A few other suggestions:

1. Put the animal's name on the cage. We have always been extremely impressed by the attention and care our animals have gotten. Especially on United Airlines. If the airline folks know the animal's name, they'll use it. It is a comfort to the animal and makes the animal more "real" to them.

2. If you are flying internationally, attach copies of all required paperwork to the cage.

3. If you are flying internationally, you'll get a chance to claim your animals at the port of entry. This is often a good time to top up the water and even give the animal a chance to walk around and exercise (depends on airport).

In my experience, I get more stressed than the animal!

Rick Lynne Robinson, along with Indy and Heidi, Two-Shoes and Vincent, in Fort Collins, Colorado


Hi Mike and Wendy

What an interesting puzzle you present us with. Normally, vets will recommend that you do not sedate a dog for travel, because the dog will get tossed around and might wake up midtrip if you run into turbulence, and it is disorienting to the dog to wake up from an unnatural sleep in a completely strange place without you necessarily nearby yet. But, if your dog is already fearful... Gee.

There are things I haven't seen recommended yet. One is to prepare a message for the pilot, explaining that he has a precious young dog in the cargo where it is travelling to, and why if it is interesting. Aske that s/he personally make sure that the crate is in the pressurized hold, and that it is well taken care of. When you get onto the plane, before you make that turn toward the aisle, give it to the attendant and tell her it is for the pilot. If you get it to her early, the pilot has time to check where the dog actually is placed. Bring the absolutely cutest pictures of your pup and show them to at least one attendant. The point is to make the comfort and safety of your dog something they all want to see to personally.

Watch to see your dog is loaded safely. Mary Rogers might have more to say about that!

HEre is something I just pulled of the conformation list: Just for info. There was an article in the local newspaper telling about a aircargo company that will now carry animals. It is called ABRExpress, Inc, The article stated that it will fly animals in climate-controlled storage areas behing the cockpits of planes operated by American International Freight.with its main office in Ypsilanti, MI and its hub in Terre Haute, IN,. with its main office in Ypsilanti, MI and its hub in Terre Haute, IN. It also said that it will transport animals, including exotic animals from their owners home to the airport if requested. This service is to 38 cities around the country but didn't list them with the exception of here in Phx, where shipping animals during a major part of the year is a real problem.

TerriMc Mesa, AZ

This may take care of many problems if they are as good as they claim. I will try to get more info on this company.


~~~~~~~~~~~~~~~~~~~~~~~~~~~~~~~~~~~~~~~~~~~~~~~~~~~~~~~~~~~~~~~~~~~~~~~~ Bob, Marianne Sean at the Schatzhof, Bay City, Michigan Home to Schatzi, Sidli, and Facet - 3 generations of Bernese Mountain Dogs Sid's recovering from cruciate surgery. No pup plans 'til 96 :- To: Subject: Re: Seeking advice on Travel and Temperament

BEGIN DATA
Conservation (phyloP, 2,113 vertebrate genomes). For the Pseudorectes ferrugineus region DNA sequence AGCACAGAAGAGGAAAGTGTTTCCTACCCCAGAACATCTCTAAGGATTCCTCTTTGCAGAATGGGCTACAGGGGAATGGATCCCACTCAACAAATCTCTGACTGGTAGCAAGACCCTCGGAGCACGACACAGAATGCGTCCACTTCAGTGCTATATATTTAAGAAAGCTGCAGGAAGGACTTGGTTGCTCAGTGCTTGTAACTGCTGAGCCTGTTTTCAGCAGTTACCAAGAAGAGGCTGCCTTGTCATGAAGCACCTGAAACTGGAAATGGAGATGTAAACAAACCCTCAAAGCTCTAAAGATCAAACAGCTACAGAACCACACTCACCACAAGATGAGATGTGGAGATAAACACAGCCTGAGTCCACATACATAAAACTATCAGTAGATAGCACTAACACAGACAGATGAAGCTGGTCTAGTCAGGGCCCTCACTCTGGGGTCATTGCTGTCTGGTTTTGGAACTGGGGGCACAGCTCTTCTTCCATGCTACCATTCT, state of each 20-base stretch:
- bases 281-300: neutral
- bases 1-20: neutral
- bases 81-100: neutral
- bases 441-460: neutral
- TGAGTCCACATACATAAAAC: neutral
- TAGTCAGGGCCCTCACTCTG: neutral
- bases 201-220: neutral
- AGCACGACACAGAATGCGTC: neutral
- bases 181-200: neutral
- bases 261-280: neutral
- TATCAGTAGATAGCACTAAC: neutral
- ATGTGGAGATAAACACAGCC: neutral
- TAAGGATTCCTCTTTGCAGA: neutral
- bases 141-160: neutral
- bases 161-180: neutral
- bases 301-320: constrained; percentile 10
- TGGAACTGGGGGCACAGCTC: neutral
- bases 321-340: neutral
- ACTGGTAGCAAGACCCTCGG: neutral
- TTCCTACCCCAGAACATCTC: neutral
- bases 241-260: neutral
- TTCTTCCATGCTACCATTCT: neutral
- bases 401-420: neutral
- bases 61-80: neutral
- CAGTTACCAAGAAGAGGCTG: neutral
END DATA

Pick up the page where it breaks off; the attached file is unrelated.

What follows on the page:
On Jul 29, 9:41pm, Michael Boals wrote: 1. Recommendations on preparing a berner to fly. (Now that we know how to teach or berner to swim) We have been told to sedate and not to sedate our dog for plane travel and would like to hear of other peoples experiences. We'd also like advice about feeding and watering before, during and after flight.

First you need a long silk scarf, a leather flying helmet and some goggles....

Whoops ! Of course it depends on how long the flight is for the dog. I have had dogs fly from Texas to England, and also from Spain to England. The Texas to England flight origniated in Austin and flew 4 hours to chicago. The dog crate were on the ground for 6 hours in Chicago, then had an 8 hour flight to manchester in England. There was about a 4 hour turn around in Manchester for customs and immigration ( for the dog, not me ), and then certified transport to Hull by van. First, be sure the crate is large enough for the dog to be able to stand up and turn around. We did not sedate Lolly, as for this journey nothing would have had an effect for the lenghth of the journey, and I didn't want her to wake up and be badly confused. She was not removed from the crate for the whole journey, but water was available, and I understand that the airline people will top up the water. So I starved her before the journey, as I didn't want her to have an uncomfortable and dirty journey. she arrived fine and well, and she was glad to have a nice dinner at the kennels.

The Spanish journey was much the same, in the the dog flew from Malaga to Heathrow, which is about 2 1/2 hours. He stayed overnight at a quarantine kennels at Heathrow, then flew to manchester, where he was met and driven to Newcastle in a van. He was better off in that his overnight stay allowed him to walk around and get something to eat. He had water available all the time, but he was starved before hand.

2. Recommendations on helping a very shy puppy become more outgoing and confident. Our puppy is VERY shy. She has never had any traumatic ..... My Billy is now 5, and he has a timid and shy nature. He woofs when anyone comes to the door or through the gate. He is mainly shy with men, but he is not that interested on the whole with anybody but the extended family ( neices, nephews, etc. ) Nor is he interested in other dogs. He is for some reason frightened to death of the coal delivery man and the dog food delivery man. What we have done is to be gentle with him, and have all our male visitors just be gentle and not talk too much at first. After about 10 minutes, Billy will check them out, allow them to stroke him, and then he is fine with them. With the dog food man, we took some liver, cut it into chunks boiled it. when he brought food, he would take a handful of the liver, sit on the sofa and stroke and fuss all the dogs and give them these special treats. Billy finally came around, but it took a load of liver. Also, I take Billy to every BMD club garden party and fun day, because the people there all know the dogs and appreciate their temperaments and sensibilities. He has let loads of folk stroke him and make a big deal of him, and it has helped.